I am Faransis W.

An abstract kaleidescope of the worries, issues and horrors that affect the world today.

I am Faransis W.

Three actors perform a series of vignettes, which capture the chaos and complexities of the world we are living in. The performance opens with projections on a screen, depicting the conversations of a man concerned about refugees, coming to Europe, although his worries manifest in racism.

A woman describes how she her fears manifest in racism, even though she knows better, because she fears for her children and struggles to provide for them. A man goes on a gameshow only to strike out and subsequently be tortured because he will not denounce Muslims as terrorists. Refugee women who had been abducted and sold into human trafficking are denied asylum and told they will be deported.

These are some of the scenarios which play out during this show, against a backdrop of projections which include news pieces, social media profiles, hashtags, dates of terrorist attacks and more. The performance is an absorbing, and abstract kaleidoscope of the current issues which are facing people around the world today. It avoids moralising - at one point telling the audience outright to stop judging someone, going on to explain their perspective. It contextualises the reasons behind hate and racism without apologising for them. It gives voice to those experiences which are ignored and silenced in the name of this racism and immigration policies which appeal to those people.

The show is a loose take on a the German play Woyzeck which explores social conditions such as poverty - although I am Faransis W. innovates this and updates it for the modern day. The show lacks an overall sense of cohesion, with some elements fitting in less than others - for example the projected interviews with a man and separately his wife, or the #mansplaining projections, making it feel like the production was trying to encompass a little too. A clearer link between these elements and the main vignettes would have helped to make the show more cohesive. However, the show was brilliantly performed, with excellent use of multimedia. It was striking and thought-provoking, and it will stay with you for a very long time.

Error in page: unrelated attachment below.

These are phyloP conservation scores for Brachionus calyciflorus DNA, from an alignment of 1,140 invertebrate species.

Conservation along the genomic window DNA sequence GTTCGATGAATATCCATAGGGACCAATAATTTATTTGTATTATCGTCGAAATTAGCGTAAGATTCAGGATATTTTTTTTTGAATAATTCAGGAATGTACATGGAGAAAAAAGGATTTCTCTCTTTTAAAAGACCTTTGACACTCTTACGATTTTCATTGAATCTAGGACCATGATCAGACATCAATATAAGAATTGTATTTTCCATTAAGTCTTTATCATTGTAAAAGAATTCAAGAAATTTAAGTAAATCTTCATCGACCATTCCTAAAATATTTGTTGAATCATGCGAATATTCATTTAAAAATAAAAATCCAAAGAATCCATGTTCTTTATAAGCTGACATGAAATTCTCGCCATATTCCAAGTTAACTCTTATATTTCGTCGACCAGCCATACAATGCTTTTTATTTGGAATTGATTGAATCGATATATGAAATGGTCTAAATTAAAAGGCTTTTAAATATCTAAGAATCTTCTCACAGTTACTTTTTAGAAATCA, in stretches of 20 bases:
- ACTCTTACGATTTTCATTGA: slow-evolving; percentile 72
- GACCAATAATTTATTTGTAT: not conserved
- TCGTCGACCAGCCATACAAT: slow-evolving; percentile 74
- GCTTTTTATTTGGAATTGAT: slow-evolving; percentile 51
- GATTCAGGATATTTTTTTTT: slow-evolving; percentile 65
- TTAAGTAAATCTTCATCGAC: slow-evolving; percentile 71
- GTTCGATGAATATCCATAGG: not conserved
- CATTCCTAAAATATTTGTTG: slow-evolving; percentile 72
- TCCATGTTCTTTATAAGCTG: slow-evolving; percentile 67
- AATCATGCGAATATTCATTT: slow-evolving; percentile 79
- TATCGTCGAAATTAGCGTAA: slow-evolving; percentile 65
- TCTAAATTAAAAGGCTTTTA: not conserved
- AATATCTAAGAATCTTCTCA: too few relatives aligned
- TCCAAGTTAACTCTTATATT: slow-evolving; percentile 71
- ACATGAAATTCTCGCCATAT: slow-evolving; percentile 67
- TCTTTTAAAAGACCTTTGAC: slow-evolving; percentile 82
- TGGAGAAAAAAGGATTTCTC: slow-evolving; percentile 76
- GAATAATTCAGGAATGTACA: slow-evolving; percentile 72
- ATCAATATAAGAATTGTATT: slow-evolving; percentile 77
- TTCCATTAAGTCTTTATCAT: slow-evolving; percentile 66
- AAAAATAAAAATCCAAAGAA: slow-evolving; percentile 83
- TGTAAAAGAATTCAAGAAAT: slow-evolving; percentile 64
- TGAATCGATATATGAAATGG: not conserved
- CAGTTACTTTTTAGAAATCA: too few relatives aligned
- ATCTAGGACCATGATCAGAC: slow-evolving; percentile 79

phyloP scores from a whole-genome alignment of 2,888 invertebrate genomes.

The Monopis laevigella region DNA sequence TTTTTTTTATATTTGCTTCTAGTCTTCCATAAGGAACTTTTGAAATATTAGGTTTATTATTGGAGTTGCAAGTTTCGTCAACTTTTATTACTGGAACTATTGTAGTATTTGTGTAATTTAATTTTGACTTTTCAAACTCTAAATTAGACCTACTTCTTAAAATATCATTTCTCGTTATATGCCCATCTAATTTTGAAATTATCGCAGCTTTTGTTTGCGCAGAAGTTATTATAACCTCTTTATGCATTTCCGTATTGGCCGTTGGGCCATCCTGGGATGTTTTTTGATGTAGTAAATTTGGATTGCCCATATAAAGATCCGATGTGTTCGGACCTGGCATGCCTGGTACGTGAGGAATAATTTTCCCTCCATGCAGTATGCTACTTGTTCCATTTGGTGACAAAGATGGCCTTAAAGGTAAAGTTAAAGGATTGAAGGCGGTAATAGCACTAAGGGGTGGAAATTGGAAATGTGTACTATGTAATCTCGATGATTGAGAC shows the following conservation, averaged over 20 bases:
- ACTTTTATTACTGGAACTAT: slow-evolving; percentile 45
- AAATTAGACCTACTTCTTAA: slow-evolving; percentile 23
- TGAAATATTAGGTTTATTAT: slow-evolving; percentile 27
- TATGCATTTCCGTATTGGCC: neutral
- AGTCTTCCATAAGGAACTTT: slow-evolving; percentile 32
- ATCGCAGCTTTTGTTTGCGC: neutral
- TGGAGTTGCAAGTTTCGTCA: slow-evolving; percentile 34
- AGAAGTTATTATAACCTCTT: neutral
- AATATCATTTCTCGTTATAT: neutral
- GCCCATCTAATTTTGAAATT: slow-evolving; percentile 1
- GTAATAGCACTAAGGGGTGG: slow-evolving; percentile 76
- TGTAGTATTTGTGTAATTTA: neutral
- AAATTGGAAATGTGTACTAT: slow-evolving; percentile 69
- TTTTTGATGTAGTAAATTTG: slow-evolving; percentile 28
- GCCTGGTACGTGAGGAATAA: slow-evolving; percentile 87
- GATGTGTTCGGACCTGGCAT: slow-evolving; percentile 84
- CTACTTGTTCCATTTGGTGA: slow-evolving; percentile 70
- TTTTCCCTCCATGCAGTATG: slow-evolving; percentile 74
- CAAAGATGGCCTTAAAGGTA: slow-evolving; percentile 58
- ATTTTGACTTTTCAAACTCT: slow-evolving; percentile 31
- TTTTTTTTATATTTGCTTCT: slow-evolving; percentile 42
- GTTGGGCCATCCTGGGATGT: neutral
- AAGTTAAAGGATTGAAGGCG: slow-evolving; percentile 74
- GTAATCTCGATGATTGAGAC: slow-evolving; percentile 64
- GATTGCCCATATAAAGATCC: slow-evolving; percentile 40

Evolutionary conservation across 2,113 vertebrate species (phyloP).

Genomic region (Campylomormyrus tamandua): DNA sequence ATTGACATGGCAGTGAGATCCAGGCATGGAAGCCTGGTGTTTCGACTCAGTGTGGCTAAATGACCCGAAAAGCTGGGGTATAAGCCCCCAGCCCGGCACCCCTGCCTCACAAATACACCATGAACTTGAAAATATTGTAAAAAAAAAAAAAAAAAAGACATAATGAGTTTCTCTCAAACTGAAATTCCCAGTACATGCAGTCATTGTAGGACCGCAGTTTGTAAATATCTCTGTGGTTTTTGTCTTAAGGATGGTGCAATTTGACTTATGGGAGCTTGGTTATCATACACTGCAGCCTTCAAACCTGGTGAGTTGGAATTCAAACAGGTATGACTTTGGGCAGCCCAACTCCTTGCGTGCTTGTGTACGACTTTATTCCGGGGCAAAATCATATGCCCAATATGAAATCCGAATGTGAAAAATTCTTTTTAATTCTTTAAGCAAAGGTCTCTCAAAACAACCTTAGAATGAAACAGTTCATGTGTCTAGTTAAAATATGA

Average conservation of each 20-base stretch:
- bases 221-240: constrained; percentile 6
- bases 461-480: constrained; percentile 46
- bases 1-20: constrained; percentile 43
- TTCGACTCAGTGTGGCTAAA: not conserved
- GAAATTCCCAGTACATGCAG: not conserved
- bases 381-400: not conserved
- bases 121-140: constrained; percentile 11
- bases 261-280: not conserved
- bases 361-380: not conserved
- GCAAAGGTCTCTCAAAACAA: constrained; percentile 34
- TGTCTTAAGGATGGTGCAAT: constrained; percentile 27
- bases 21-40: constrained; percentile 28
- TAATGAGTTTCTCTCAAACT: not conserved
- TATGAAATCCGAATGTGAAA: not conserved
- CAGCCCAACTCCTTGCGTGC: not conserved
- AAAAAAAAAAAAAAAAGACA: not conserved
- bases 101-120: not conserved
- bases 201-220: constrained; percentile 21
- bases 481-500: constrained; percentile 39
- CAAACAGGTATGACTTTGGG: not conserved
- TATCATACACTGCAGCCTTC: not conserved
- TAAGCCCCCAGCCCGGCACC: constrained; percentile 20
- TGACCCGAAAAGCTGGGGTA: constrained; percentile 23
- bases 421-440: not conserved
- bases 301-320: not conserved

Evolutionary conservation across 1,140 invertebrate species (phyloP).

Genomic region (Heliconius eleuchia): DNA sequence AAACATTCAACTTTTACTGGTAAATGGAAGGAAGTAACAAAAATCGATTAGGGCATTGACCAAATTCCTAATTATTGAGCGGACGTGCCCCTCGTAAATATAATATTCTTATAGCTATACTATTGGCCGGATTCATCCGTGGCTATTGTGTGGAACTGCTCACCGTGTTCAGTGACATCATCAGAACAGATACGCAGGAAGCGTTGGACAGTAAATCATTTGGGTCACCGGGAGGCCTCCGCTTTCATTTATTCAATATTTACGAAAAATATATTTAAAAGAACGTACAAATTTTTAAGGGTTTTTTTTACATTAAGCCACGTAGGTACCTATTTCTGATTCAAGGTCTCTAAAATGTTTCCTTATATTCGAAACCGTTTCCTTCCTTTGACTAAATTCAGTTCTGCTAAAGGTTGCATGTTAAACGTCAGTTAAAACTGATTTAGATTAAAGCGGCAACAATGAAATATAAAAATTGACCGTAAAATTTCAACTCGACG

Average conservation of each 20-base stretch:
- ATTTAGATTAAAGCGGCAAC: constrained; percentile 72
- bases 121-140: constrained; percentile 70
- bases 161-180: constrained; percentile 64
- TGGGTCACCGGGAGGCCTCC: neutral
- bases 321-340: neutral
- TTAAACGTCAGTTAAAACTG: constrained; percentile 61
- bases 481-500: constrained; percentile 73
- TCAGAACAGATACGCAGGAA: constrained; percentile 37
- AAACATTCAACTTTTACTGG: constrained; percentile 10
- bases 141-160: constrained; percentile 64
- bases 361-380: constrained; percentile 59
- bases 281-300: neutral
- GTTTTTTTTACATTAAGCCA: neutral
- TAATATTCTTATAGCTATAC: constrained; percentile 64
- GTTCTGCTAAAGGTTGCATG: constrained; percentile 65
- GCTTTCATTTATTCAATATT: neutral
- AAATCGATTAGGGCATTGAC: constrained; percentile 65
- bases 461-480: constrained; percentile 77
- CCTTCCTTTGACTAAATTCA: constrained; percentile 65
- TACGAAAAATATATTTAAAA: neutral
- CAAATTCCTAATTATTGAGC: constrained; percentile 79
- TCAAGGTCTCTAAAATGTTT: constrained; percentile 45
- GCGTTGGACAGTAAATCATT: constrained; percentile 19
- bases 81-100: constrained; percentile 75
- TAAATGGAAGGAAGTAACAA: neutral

For tickets and more information visit the Ed Fringe website.


Ellen Orange

Ellen Orange Contributor

I am a 24 year old Marketing Officer from the North East with a passion for arts and writing. I did a BA in English Literature and an MA in Twentieth and Twenty First Century Literature at Durham University, because I love books and reading! I have experience in writing for a variety of student publications, as well as having contributed to Living North, a regional magazine and Culture magazine, a supplement to regional newspaper, The Journal. I have been part of a Young Journalists scheme writing for NewcastleGateshead's Juice Festival, a young people's arts and culture festival, and have since become a Team Juice member. As well as reading and writing, I love theatre, photography and crafts.

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